Trump’s meeting with Kim doesn’t have clear purpose

There’s a reason the White House is using the word “meeting” instead of “negotiations” to characterize President Donald J. Trump’s sit-down with North Korea’s murderous dictator, Kim Jong Un.

Negotiations between heads of state suggest prearranged topics to be discussed and clearly defined goals. Such talks occur after a great deal of planning, down to the location, the size of the table, the participants and even the handling of daily news briefings.

Meetings like the one Trump has agreed to with Kim are largely symbolic.

Thus the question: What does the president, a billionaire real-estate developer from New York City who touted his negotiating skills during the 2016 campaign, hope to achieve by getting together with Kim?

It isn’t clear.

Indeed, Trump’s spur-of-the-moment decision to accept Kim’s invitation is at odds with their relationship to date. The two leaders have traded insults and threats of nuclear annihilation.

The president of the United States has threatened the pariah nation of North Korea with “fire and fury” if Kim does not temper his rhetoric about nuclear strikes against America and its allies.

The Democratic People’s Republic of Korea has conducted numerous missile tests, including the one last July 4 of an intercontinental ballistic missile, which American military analysts say pose a danger to the free world.

Kim, derisively called “Little Rocket Man” by Trump, hailed the fiery launch of the ICBM as a “gift for the American bastards” and said his nation plans to “frequently send big and small gift packages to the Yankees.”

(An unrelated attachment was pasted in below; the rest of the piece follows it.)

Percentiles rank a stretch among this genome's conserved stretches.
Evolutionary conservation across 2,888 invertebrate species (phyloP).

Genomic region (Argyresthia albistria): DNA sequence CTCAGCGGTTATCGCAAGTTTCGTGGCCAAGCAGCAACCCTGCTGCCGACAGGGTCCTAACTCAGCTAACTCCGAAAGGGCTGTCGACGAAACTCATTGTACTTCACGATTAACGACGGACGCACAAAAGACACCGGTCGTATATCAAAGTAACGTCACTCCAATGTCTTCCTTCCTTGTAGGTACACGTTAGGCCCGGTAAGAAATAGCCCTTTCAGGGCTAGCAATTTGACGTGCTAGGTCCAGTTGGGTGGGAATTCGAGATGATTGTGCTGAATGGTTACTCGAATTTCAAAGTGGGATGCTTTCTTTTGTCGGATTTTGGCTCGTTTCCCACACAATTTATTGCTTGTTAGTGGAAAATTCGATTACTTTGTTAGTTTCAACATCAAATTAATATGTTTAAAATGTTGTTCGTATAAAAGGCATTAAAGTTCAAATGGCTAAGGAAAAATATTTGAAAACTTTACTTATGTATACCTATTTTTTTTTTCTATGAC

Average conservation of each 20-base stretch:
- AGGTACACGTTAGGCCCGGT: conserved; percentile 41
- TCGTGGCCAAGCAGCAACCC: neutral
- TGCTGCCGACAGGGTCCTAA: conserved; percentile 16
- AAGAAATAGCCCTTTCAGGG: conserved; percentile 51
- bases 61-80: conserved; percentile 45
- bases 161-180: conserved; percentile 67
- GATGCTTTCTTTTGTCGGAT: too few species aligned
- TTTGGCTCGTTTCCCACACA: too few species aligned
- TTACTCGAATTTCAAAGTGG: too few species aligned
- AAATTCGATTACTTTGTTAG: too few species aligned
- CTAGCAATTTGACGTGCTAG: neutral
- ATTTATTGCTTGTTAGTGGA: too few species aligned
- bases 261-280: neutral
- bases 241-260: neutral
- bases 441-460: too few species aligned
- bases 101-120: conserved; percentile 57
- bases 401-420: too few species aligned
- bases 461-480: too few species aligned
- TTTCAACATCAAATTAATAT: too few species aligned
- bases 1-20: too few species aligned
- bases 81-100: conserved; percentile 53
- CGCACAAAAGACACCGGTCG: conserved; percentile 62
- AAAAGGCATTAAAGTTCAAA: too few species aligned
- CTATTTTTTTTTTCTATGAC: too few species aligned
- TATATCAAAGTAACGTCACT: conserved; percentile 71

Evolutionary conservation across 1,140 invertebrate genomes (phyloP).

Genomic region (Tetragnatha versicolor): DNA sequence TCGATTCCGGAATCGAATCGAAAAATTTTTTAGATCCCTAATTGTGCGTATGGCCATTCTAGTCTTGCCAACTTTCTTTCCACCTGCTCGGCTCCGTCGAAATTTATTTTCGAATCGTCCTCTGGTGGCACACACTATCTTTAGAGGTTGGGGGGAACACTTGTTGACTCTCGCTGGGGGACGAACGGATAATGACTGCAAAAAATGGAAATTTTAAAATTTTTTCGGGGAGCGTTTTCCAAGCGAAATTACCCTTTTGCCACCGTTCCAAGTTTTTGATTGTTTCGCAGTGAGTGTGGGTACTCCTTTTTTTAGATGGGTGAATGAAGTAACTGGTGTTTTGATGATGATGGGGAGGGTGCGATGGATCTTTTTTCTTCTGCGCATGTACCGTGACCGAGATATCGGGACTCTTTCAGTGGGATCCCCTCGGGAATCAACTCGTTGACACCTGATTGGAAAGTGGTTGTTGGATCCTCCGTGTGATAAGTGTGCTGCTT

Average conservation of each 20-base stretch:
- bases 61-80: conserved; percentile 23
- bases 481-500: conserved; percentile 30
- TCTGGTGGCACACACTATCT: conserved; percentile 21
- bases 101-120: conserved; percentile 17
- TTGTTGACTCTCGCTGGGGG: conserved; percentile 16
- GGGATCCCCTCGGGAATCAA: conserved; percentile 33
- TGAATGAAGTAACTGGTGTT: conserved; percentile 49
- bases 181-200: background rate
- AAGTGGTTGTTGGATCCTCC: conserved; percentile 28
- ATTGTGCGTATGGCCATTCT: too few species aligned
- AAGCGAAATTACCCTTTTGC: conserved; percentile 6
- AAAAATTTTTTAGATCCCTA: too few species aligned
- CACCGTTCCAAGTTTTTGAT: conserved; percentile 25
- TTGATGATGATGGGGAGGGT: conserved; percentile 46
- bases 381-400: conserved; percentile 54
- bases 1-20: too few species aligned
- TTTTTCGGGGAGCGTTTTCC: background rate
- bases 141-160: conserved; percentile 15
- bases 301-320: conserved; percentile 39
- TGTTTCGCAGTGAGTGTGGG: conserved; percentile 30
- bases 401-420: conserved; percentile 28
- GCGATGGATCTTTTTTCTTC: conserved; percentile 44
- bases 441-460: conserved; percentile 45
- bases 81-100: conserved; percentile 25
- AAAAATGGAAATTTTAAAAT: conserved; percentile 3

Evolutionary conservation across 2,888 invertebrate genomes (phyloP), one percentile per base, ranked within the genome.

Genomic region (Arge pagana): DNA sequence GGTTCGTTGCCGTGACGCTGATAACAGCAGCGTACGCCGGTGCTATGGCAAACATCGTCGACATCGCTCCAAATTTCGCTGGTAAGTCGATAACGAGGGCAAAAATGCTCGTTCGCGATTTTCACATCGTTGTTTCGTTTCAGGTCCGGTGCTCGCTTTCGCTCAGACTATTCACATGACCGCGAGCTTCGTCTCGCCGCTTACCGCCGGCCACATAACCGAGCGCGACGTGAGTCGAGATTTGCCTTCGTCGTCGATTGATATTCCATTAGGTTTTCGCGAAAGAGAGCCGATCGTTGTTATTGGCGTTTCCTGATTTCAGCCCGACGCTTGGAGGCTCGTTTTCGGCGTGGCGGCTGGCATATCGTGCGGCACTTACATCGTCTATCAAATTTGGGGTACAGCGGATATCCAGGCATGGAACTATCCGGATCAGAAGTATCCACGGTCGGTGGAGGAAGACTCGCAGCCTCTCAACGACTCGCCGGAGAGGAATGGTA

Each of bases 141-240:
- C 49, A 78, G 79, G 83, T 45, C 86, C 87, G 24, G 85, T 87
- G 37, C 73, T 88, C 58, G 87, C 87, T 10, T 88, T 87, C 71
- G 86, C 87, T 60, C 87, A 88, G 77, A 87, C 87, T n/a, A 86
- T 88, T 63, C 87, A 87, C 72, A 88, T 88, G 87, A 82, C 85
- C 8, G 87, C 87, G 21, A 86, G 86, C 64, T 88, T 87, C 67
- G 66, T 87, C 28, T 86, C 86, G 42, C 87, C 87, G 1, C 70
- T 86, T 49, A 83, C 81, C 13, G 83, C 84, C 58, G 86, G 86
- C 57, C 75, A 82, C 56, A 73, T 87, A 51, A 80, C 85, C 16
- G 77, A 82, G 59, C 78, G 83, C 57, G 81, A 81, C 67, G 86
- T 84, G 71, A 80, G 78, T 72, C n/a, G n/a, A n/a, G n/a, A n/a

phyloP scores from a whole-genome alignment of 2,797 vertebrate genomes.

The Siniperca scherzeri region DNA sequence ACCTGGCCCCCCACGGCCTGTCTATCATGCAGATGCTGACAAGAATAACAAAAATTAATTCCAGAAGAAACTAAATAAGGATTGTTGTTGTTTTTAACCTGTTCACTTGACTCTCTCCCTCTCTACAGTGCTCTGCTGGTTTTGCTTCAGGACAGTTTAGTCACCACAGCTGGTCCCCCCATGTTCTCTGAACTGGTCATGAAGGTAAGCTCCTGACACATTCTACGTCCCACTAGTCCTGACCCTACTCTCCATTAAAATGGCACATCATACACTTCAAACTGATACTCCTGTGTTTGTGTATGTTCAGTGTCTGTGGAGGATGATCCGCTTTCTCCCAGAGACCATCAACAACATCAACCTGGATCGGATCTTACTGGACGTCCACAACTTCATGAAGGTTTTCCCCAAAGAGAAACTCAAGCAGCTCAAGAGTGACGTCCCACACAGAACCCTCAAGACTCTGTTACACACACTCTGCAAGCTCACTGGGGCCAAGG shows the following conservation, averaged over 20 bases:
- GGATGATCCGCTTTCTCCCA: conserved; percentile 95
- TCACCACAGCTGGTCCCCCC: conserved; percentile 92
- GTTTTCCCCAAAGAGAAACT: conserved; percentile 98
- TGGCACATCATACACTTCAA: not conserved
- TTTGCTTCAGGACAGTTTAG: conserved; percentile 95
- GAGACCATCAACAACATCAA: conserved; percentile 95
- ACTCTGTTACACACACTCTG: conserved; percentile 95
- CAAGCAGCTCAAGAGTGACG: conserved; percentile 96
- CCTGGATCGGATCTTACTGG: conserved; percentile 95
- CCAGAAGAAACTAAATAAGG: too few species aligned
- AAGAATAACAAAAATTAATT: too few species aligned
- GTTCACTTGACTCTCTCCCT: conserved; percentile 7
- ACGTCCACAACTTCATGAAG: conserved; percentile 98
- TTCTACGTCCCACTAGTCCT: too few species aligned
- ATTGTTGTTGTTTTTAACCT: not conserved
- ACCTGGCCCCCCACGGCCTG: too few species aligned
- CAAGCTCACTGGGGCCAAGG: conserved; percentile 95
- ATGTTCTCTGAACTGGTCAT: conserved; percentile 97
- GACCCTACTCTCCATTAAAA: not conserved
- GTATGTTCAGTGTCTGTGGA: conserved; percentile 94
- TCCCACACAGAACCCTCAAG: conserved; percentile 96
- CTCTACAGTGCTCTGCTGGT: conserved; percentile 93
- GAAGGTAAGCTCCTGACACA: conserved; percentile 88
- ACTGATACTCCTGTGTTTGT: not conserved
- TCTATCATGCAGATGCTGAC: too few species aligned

In response, Trump told reporters during a brief visit to the nation of Poland, “I have some pretty severe things that we’re thinking about” to respond to the North Korea’s provocation.

“Does this guy have anything better to do with his life?” Trump asked in the wake of the intercontinental ballistic missile launch.

It turns out Kim does have something better to do with his life: a meeting with the president of the United States.

The White House continues to insist that Trump’s tough stance against North Korea and the debilitating economic sanctions imposed by the United Nations at the urging of the U.S. have forced the dictator to hold out the olive branch.


But for Kim, who has been widely condemned for taking the world to the brink of nuclear war, a meeting with the president of the U.S. is a gift that will keep on giving.

Pictures of the two leaders sitting across from each other will not only be beamed around the world but will adorn buildings in Pyongyang.

The meeting will be a public-relations coup for Kim, who inherited the mantle of leadership from his late father, Kim Jong-il, in 2011. It has long been the desire of North Korean leaders to meet with their American counterparts.

According to an analysis by Stephen Collinson of CNN, no American president has agreed to sit down with a North Korean leader – until now.

This is why Collinson wrote:

“Just by showing up to see Kim Jong Un, Donald Trump would give his murderous dynasty what it always has craved – the prestige and propaganda coup of a meeting of equals with the president of the United States.

“That is why the talks represent such a massive gamble for Trump and will subject him to intense pressure to deliver a significant breakthrough toward the U.S. goal of dismantling North Korea’s nuclear arsenal.”

Collinson noted that the assignment is fraught with difficulties, which is why former presidents Bill Clinton, George W. Bush and Barack Obama balked at such meetings.

Clinton was considering the possibility of traveling to Pyongyang to conclude a missile deal late in his presidency in 2000, Collinson wrote, but he held back until he had a better understanding of what could be achieved.

It turned out that North Korea and the U.S. were too far apart on the details of the missile pact to justify handing Kim the huge concession of a Clinton visit, according to the CNN analysis.

Trump has said Kim is willing to consider “denuclearization,” but the meaning of the word is not clear.

The North Korean leader has agreed not to conduct any missile tests during the meeting, but there is nothing to suggest he is willing to abandon his nuclear program.

Therein lies the rub. If North Korea continues to develop its nuclear capability after the Trump-Kim meeting, what was the purpose of the face-to-face?

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